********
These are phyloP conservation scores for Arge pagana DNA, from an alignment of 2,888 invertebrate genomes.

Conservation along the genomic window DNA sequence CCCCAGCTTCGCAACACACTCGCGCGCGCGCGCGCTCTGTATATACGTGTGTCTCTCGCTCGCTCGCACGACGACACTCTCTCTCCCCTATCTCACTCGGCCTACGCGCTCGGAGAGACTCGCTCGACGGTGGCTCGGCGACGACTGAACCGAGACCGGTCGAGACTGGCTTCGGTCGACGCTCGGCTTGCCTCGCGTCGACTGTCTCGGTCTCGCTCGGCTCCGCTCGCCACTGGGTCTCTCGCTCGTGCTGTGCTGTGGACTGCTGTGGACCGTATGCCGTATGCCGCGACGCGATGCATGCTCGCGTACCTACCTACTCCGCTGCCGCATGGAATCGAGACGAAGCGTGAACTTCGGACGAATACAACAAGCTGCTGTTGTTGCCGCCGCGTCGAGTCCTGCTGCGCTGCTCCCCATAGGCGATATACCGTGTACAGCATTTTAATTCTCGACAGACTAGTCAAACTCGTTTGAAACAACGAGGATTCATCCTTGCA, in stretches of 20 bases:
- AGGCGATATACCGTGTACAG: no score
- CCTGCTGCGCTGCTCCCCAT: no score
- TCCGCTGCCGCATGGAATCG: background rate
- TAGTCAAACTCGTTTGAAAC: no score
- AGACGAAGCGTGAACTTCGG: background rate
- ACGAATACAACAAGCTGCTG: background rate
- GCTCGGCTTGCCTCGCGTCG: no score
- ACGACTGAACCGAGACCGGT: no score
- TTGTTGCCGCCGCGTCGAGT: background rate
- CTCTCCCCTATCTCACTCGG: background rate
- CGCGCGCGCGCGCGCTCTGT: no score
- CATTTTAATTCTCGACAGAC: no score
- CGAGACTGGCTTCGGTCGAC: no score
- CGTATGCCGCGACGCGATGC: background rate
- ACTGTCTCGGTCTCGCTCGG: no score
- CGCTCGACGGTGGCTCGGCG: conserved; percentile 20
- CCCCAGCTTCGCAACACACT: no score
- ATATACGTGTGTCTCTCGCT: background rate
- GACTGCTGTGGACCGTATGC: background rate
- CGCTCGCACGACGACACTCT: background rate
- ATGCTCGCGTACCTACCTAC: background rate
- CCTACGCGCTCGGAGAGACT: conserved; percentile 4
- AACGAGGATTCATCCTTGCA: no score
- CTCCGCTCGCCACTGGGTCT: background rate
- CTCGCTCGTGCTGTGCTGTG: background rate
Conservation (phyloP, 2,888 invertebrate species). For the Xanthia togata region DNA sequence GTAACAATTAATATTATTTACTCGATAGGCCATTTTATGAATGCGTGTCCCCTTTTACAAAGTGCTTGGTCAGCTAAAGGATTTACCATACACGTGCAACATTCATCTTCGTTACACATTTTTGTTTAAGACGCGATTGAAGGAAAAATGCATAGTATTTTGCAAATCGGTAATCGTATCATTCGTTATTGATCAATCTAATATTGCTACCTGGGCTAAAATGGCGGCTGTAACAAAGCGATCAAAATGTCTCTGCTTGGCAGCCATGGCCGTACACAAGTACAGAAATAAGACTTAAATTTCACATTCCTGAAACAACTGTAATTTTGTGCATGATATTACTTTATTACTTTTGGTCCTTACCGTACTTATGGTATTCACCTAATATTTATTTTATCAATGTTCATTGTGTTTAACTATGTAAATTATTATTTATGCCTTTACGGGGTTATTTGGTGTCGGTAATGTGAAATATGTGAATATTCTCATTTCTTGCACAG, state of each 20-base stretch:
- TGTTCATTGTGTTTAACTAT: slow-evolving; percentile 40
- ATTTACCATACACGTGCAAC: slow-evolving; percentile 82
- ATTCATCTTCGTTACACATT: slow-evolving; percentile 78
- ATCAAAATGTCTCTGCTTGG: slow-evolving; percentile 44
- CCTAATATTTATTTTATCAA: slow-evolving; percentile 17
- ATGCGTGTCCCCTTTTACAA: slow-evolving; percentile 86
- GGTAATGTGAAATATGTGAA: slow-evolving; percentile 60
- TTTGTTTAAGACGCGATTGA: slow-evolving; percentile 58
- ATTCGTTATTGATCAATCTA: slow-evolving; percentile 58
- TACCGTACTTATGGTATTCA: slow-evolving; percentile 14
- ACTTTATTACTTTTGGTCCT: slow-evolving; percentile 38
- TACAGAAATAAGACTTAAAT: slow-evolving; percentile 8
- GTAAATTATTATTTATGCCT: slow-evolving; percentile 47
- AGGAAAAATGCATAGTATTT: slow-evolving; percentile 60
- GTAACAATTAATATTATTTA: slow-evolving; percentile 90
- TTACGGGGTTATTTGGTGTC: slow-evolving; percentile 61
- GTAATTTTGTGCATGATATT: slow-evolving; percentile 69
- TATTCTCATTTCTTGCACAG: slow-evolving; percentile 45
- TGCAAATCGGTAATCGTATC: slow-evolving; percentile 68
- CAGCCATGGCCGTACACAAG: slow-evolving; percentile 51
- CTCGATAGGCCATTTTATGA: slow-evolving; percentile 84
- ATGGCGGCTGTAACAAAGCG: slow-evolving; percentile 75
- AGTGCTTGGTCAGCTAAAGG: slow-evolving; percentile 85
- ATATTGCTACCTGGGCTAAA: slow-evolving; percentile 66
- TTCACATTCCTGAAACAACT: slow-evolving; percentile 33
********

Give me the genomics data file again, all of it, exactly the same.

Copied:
These are phyloP conservation scores for Arge pagana DNA, from an alignment of 2,888 invertebrate genomes.

Conservation along the genomic window DNA sequence CCCCAGCTTCGCAACACACTCGCGCGCGCGCGCGCTCTGTATATACGTGTGTCTCTCGCTCGCTCGCACGACGACACTCTCTCTCCCCTATCTCACTCGGCCTACGCGCTCGGAGAGACTCGCTCGACGGTGGCTCGGCGACGACTGAACCGAGACCGGTCGAGACTGGCTTCGGTCGACGCTCGGCTTGCCTCGCGTCGACTGTCTCGGTCTCGCTCGGCTCCGCTCGCCACTGGGTCTCTCGCTCGTGCTGTGCTGTGGACTGCTGTGGACCGTATGCCGTATGCCGCGACGCGATGCATGCTCGCGTACCTACCTACTCCGCTGCCGCATGGAATCGAGACGAAGCGTGAACTTCGGACGAATACAACAAGCTGCTGTTGTTGCCGCCGCGTCGAGTCCTGCTGCGCTGCTCCCCATAGGCGATATACCGTGTACAGCATTTTAATTCTCGACAGACTAGTCAAACTCGTTTGAAACAACGAGGATTCATCCTTGCA, in stretches of 20 bases:
- AGGCGATATACCGTGTACAG: no score
- CCTGCTGCGCTGCTCCCCAT: no score
- TCCGCTGCCGCATGGAATCG: background rate
- TAGTCAAACTCGTTTGAAAC: no score
- AGACGAAGCGTGAACTTCGG: background rate
- ACGAATACAACAAGCTGCTG: background rate
- GCTCGGCTTGCCTCGCGTCG: no score
- ACGACTGAACCGAGACCGGT: no score
- TTGTTGCCGCCGCGTCGAGT: background rate
- CTCTCCCCTATCTCACTCGG: background rate
- CGCGCGCGCGCGCGCTCTGT: no score
- CATTTTAATTCTCGACAGAC: no score
- CGAGACTGGCTTCGGTCGAC: no score
- CGTATGCCGCGACGCGATGC: background rate
- ACTGTCTCGGTCTCGCTCGG: no score
- CGCTCGACGGTGGCTCGGCG: conserved; percentile 20
- CCCCAGCTTCGCAACACACT: no score
- ATATACGTGTGTCTCTCGCT: background rate
- GACTGCTGTGGACCGTATGC: background rate
- CGCTCGCACGACGACACTCT: background rate
- ATGCTCGCGTACCTACCTAC: background rate
- CCTACGCGCTCGGAGAGACT: conserved; percentile 4
- AACGAGGATTCATCCTTGCA: no score
- CTCCGCTCGCCACTGGGTCT: background rate
- CTCGCTCGTGCTGTGCTGTG: background rate
Conservation (phyloP, 2,888 invertebrate species). For the Xanthia togata region DNA sequence GTAACAATTAATATTATTTACTCGATAGGCCATTTTATGAATGCGTGTCCCCTTTTACAAAGTGCTTGGTCAGCTAAAGGATTTACCATACACGTGCAACATTCATCTTCGTTACACATTTTTGTTTAAGACGCGATTGAAGGAAAAATGCATAGTATTTTGCAAATCGGTAATCGTATCATTCGTTATTGATCAATCTAATATTGCTACCTGGGCTAAAATGGCGGCTGTAACAAAGCGATCAAAATGTCTCTGCTTGGCAGCCATGGCCGTACACAAGTACAGAAATAAGACTTAAATTTCACATTCCTGAAACAACTGTAATTTTGTGCATGATATTACTTTATTACTTTTGGTCCTTACCGTACTTATGGTATTCACCTAATATTTATTTTATCAATGTTCATTGTGTTTAACTATGTAAATTATTATTTATGCCTTTACGGGGTTATTTGGTGTCGGTAATGTGAAATATGTGAATATTCTCATTTCTTGCACAG, state of each 20-base stretch:
- TGTTCATTGTGTTTAACTAT: slow-evolving; percentile 40
- ATTTACCATACACGTGCAAC: slow-evolving; percentile 82
- ATTCATCTTCGTTACACATT: slow-evolving; percentile 78
- ATCAAAATGTCTCTGCTTGG: slow-evolving; percentile 44
- CCTAATATTTATTTTATCAA: slow-evolving; percentile 17
- ATGCGTGTCCCCTTTTACAA: slow-evolving; percentile 86
- GGTAATGTGAAATATGTGAA: slow-evolving; percentile 60
- TTTGTTTAAGACGCGATTGA: slow-evolving; percentile 58
- ATTCGTTATTGATCAATCTA: slow-evolving; percentile 58
- TACCGTACTTATGGTATTCA: slow-evolving; percentile 14
- ACTTTATTACTTTTGGTCCT: slow-evolving; percentile 38
- TACAGAAATAAGACTTAAAT: slow-evolving; percentile 8
- GTAAATTATTATTTATGCCT: slow-evolving; percentile 47
- AGGAAAAATGCATAGTATTT: slow-evolving; percentile 60
- GTAACAATTAATATTATTTA: slow-evolving; percentile 90
- TTACGGGGTTATTTGGTGTC: slow-evolving; percentile 61
- GTAATTTTGTGCATGATATT: slow-evolving; percentile 69
- TATTCTCATTTCTTGCACAG: slow-evolving; percentile 45
- TGCAAATCGGTAATCGTATC: slow-evolving; percentile 68
- CAGCCATGGCCGTACACAAG: slow-evolving; percentile 51
- CTCGATAGGCCATTTTATGA: slow-evolving; percentile 84
- ATGGCGGCTGTAACAAAGCG: slow-evolving; percentile 75
- AGTGCTTGGTCAGCTAAAGG: slow-evolving; percentile 85
- ATATTGCTACCTGGGCTAAA: slow-evolving; percentile 66
- TTCACATTCCTGAAACAACT: slow-evolving; percentile 33